Obama’s “permanent” bans on offshore oil and gas drilling in Alaska are actually “indefinite” and could end as soon as January 20.
The incoming Trump administration has the authority to revoke environmental protections of Alaska’s Chukchi and Beaufort Seas, which were enacted by President Obama in December and widely described in the media as “permanent bans” on oil and gas drilling in the Arctic. Environmental activists praised the Obama administration for its actions, proclaiming that these bans are irreversible and will protect the Arctic from worsening climate change.
In reality, the protections are indefinite (not permanent) and they are most definitely reversible. With a pro-fossil fuels administration coming together, oil and gas leases will likely be reauthorized at some point in the Chukchi and Beaufort Seas during the next administration. With pro-oil officials like Rick Perry and Ryan Zinke set to lead the Energy and Interior Departments, the petroleum industry can expect to return to the Arctic eventually.
The above map depicts the swaths of US controlled waters where oil and gas drilling was indefinitely (not permanently) banned by the outgoing Obama administration. Protected waters are shaded green and total 125 million acres. Map courtesy of the US Bureau of Ocean Energy Management.
President Obama used a provision in the Outer Continental Shelf Lands Act, or OCSLA, to remove 125 million acres of the Beaufort and Chukchi seas from federal oil and gas leasing programs. Provision 12(a) of OCSLA grants the President the authority to remove certain lands from federal leasing at his or her discretion: “The President of the United States may, from time to time, withdraw from disposition any of the unleased lands of the outer Continental Shelf.” That’s as simple a statement as one is liable to find in US federal law, and it grants the President extraordinary flexibility in his or her ability to administer federal property leases. To revoke US territorial waters from leasing programs, a presidential memorandum is written and signed by the President, and it immediately has force of law.
Previous administrations have always given their Provision 12(a) bans an expiration date. President Obama is the first president not to assign an expiration date for the bans on leasing in the Beaufort and Chukchi Seas, leading many to understandably (but incorrectly) consider the bans to be permanent. The White House encouraged this inaccurate narrative, claiming that the law does not allow presidents to reverse leasing prohibitions. In reality, a president can assign new expiration dates to existing bans, effectively reversing or amending them. President George W. Bush set precedent for this in 2008, when he shortened a ban set by his father on leasing federal waters in the Gulf of Mexico. So there is no reason to expect that the Trump administration would be unable to set a new date on Obama’s bans.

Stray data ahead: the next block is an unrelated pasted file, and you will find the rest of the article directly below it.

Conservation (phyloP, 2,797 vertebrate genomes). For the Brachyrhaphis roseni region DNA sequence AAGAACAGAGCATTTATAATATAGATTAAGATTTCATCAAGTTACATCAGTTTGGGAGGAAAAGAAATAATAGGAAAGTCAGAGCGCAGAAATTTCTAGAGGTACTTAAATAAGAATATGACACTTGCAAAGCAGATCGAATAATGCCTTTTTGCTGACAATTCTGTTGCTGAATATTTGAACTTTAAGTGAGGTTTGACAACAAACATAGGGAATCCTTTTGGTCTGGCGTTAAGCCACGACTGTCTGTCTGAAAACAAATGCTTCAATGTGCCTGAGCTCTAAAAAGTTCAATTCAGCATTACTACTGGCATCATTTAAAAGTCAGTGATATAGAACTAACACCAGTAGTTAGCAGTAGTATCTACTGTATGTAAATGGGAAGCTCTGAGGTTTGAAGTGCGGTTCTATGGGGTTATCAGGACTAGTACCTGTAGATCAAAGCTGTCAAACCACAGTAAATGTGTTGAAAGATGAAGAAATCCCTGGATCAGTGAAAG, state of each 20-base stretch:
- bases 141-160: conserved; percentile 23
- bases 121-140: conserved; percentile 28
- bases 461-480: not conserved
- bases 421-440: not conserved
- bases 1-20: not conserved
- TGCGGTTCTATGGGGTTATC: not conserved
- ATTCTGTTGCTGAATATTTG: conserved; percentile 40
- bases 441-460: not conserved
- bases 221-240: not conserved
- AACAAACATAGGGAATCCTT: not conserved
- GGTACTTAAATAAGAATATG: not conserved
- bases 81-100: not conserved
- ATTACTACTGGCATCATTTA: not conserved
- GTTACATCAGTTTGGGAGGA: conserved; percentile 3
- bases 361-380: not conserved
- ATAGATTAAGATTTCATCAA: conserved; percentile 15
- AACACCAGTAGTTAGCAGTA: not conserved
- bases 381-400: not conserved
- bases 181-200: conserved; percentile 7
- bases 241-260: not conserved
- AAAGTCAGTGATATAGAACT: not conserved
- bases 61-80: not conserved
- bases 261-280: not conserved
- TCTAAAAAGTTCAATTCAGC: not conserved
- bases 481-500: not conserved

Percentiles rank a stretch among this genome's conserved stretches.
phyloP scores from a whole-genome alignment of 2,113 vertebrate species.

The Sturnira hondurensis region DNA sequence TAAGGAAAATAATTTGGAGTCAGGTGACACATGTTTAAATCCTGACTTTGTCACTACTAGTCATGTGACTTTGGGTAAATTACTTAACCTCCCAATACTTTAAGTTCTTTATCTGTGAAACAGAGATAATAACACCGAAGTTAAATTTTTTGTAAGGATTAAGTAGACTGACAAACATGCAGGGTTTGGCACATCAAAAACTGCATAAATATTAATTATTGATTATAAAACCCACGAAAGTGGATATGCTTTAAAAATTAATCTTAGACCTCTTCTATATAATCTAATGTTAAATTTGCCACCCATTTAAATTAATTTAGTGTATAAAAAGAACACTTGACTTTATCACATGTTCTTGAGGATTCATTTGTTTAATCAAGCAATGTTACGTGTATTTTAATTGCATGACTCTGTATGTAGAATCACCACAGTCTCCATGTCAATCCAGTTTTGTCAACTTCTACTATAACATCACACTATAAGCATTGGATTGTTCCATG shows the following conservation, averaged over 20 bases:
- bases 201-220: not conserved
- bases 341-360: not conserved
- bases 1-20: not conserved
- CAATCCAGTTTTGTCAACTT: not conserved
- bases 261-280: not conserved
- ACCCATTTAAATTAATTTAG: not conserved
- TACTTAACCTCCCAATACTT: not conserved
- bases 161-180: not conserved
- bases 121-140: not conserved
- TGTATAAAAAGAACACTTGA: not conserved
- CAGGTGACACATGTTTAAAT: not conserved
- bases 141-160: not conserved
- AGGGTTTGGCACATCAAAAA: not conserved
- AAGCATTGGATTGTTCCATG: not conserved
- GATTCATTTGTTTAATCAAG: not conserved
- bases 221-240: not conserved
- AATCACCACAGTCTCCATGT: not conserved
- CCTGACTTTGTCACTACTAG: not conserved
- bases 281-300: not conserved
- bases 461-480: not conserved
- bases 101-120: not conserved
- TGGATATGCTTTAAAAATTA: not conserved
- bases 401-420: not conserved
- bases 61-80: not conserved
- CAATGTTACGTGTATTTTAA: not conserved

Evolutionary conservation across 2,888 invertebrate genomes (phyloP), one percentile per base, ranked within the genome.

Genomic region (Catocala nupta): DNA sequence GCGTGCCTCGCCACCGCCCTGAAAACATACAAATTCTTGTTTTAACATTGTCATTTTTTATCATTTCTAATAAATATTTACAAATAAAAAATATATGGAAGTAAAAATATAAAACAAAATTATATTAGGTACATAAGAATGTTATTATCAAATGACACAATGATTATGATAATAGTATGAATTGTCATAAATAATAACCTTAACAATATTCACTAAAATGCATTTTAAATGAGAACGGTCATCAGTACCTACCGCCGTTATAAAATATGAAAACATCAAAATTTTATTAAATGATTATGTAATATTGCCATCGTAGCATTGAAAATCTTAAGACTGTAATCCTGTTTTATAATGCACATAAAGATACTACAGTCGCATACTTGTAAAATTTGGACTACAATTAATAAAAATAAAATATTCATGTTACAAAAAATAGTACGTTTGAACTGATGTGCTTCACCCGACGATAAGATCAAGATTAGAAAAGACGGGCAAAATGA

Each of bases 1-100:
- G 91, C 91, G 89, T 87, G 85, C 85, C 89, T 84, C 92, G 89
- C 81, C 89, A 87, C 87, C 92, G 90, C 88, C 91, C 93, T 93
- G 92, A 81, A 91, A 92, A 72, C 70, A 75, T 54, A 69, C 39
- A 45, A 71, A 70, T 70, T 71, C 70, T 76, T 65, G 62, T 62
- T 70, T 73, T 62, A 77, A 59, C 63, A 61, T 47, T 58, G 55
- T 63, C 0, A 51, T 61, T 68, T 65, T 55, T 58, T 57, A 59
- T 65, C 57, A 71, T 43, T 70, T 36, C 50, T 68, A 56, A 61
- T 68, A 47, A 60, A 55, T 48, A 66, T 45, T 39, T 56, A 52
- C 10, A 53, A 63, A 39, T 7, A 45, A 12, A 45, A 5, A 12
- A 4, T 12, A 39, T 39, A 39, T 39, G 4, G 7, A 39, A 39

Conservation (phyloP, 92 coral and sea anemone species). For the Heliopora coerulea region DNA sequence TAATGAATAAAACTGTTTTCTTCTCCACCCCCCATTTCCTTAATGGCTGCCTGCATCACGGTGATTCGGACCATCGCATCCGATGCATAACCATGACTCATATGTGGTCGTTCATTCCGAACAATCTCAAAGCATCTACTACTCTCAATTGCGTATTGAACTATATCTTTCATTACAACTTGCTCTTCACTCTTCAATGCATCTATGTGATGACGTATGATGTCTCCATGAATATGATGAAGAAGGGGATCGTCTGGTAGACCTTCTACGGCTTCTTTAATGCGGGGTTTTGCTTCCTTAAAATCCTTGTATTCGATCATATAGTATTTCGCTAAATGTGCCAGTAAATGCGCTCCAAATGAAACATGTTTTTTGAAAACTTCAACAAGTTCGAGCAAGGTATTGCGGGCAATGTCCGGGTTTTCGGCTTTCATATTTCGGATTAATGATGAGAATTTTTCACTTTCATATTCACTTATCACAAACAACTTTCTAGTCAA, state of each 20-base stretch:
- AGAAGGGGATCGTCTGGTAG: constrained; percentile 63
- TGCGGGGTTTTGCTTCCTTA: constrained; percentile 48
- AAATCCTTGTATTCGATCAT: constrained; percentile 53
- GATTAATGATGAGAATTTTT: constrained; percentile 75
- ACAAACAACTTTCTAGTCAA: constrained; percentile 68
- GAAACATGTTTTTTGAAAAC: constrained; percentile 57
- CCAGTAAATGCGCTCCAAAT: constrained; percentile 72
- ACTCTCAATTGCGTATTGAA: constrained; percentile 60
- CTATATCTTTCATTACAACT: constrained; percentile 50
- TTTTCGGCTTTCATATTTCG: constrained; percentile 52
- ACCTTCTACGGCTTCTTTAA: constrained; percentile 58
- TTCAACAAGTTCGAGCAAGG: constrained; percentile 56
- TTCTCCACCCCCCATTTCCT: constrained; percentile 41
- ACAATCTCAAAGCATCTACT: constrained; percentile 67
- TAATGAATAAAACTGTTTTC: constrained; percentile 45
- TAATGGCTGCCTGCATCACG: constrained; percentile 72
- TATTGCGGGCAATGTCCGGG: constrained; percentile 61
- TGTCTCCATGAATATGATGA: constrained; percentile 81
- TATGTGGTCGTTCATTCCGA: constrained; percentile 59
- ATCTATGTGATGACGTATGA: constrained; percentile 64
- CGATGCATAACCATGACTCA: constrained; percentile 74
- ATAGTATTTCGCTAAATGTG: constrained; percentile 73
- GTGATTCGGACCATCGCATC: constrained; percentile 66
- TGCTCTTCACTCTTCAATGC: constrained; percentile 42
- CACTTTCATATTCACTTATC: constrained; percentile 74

Given the extraordinary flexibility of Provision 12(a), the new administration could simply issue another memorandum at virtually any time, and reclaim the ability to lease the Beaufort and Chukchi Seas at their discretion. Doing so would have the added benefit of pleasing the red state of Alaska, whose residents have recently indicated overwhelming popular support for offshore oil and gas development. However, environmental groups are likely to challenge any amendment to Obama’s memorandum in court. While the outcome would be uncertain due to the vague nature of Provision 12(a), the Trump administration will get to fill at least one seat on the Supreme Court. So if it gets that far, the pro-petroleum camp is still likely to prevail.
Although the price of oil is stagnant in the $50-$60 range, making most Arctic drilling unfeasible, oil companies are still likely to push for reauthorization of Beaufort and Chukchi leases in the near term. Developing offshore oil fields requires several years of installing infrastructure and equipment, and there’s no point in making those investments in an area where drilling is indefinitely banned.
Federal offshore leases are conducted in five-year increments, the next being 2017 to 2022. While the Obama administration has already laid out the available leases, it would be possible for the Trump administration to scrap that plan and have the Interior Department create a new one. It may well be time consuming, but the Republican-dominated government has a bone to pick with the bureaucracy and would likely attempt to push these changes through as fast as possible. Alternatively, the administration could set an expiration date closer to 2022, giving the industry a roadmap to drilling and the time to plan accordingly.